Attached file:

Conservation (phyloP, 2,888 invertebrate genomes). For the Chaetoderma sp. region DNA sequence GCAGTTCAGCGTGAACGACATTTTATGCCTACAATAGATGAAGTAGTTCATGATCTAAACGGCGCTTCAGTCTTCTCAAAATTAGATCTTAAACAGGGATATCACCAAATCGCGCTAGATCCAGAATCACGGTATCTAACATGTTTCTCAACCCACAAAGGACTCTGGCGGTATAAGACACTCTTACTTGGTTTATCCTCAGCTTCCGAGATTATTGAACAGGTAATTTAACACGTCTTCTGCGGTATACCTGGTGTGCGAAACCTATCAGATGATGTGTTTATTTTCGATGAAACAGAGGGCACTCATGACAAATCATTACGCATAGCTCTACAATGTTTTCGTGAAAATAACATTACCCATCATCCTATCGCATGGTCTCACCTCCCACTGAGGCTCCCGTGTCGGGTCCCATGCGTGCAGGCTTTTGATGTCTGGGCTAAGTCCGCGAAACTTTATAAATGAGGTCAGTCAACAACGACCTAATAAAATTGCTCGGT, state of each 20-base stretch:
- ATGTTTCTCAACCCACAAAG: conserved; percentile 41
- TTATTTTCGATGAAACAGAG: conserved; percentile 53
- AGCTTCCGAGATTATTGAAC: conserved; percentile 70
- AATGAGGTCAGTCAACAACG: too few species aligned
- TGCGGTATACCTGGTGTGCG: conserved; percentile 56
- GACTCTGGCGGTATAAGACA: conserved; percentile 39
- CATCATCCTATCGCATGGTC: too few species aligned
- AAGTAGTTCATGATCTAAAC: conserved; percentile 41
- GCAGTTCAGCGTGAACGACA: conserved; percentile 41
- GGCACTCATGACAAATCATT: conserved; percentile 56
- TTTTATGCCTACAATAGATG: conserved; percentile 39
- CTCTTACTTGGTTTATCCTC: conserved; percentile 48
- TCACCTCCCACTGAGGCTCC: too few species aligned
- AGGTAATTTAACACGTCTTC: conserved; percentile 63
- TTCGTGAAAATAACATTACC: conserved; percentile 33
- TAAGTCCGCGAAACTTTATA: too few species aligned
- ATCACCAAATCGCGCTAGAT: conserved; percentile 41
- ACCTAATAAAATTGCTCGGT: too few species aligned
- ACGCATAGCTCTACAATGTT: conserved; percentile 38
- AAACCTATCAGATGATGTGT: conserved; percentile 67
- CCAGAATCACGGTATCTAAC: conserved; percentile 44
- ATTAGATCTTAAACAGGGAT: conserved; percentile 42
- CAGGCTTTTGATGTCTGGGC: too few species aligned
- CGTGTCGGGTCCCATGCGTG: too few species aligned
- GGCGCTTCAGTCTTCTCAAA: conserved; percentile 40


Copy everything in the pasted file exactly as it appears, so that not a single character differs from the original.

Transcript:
Conservation (phyloP, 2,888 invertebrate genomes). For the Chaetoderma sp. region DNA sequence GCAGTTCAGCGTGAACGACATTTTATGCCTACAATAGATGAAGTAGTTCATGATCTAAACGGCGCTTCAGTCTTCTCAAAATTAGATCTTAAACAGGGATATCACCAAATCGCGCTAGATCCAGAATCACGGTATCTAACATGTTTCTCAACCCACAAAGGACTCTGGCGGTATAAGACACTCTTACTTGGTTTATCCTCAGCTTCCGAGATTATTGAACAGGTAATTTAACACGTCTTCTGCGGTATACCTGGTGTGCGAAACCTATCAGATGATGTGTTTATTTTCGATGAAACAGAGGGCACTCATGACAAATCATTACGCATAGCTCTACAATGTTTTCGTGAAAATAACATTACCCATCATCCTATCGCATGGTCTCACCTCCCACTGAGGCTCCCGTGTCGGGTCCCATGCGTGCAGGCTTTTGATGTCTGGGCTAAGTCCGCGAAACTTTATAAATGAGGTCAGTCAACAACGACCTAATAAAATTGCTCGGT, state of each 20-base stretch:
- ATGTTTCTCAACCCACAAAG: conserved; percentile 41
- TTATTTTCGATGAAACAGAG: conserved; percentile 53
- AGCTTCCGAGATTATTGAAC: conserved; percentile 70
- AATGAGGTCAGTCAACAACG: too few species aligned
- TGCGGTATACCTGGTGTGCG: conserved; percentile 56
- GACTCTGGCGGTATAAGACA: conserved; percentile 39
- CATCATCCTATCGCATGGTC: too few species aligned
- AAGTAGTTCATGATCTAAAC: conserved; percentile 41
- GCAGTTCAGCGTGAACGACA: conserved; percentile 41
- GGCACTCATGACAAATCATT: conserved; percentile 56
- TTTTATGCCTACAATAGATG: conserved; percentile 39
- CTCTTACTTGGTTTATCCTC: conserved; percentile 48
- TCACCTCCCACTGAGGCTCC: too few species aligned
- AGGTAATTTAACACGTCTTC: conserved; percentile 63
- TTCGTGAAAATAACATTACC: conserved; percentile 33
- TAAGTCCGCGAAACTTTATA: too few species aligned
- ATCACCAAATCGCGCTAGAT: conserved; percentile 41
- ACCTAATAAAATTGCTCGGT: too few species aligned
- ACGCATAGCTCTACAATGTT: conserved; percentile 38
- AAACCTATCAGATGATGTGT: conserved; percentile 67
- CCAGAATCACGGTATCTAAC: conserved; percentile 44
- ATTAGATCTTAAACAGGGAT: conserved; percentile 42
- CAGGCTTTTGATGTCTGGGC: too few species aligned
- CGTGTCGGGTCCCATGCGTG: too few species aligned
- GGCGCTTCAGTCTTCTCAAA: conserved; percentile 40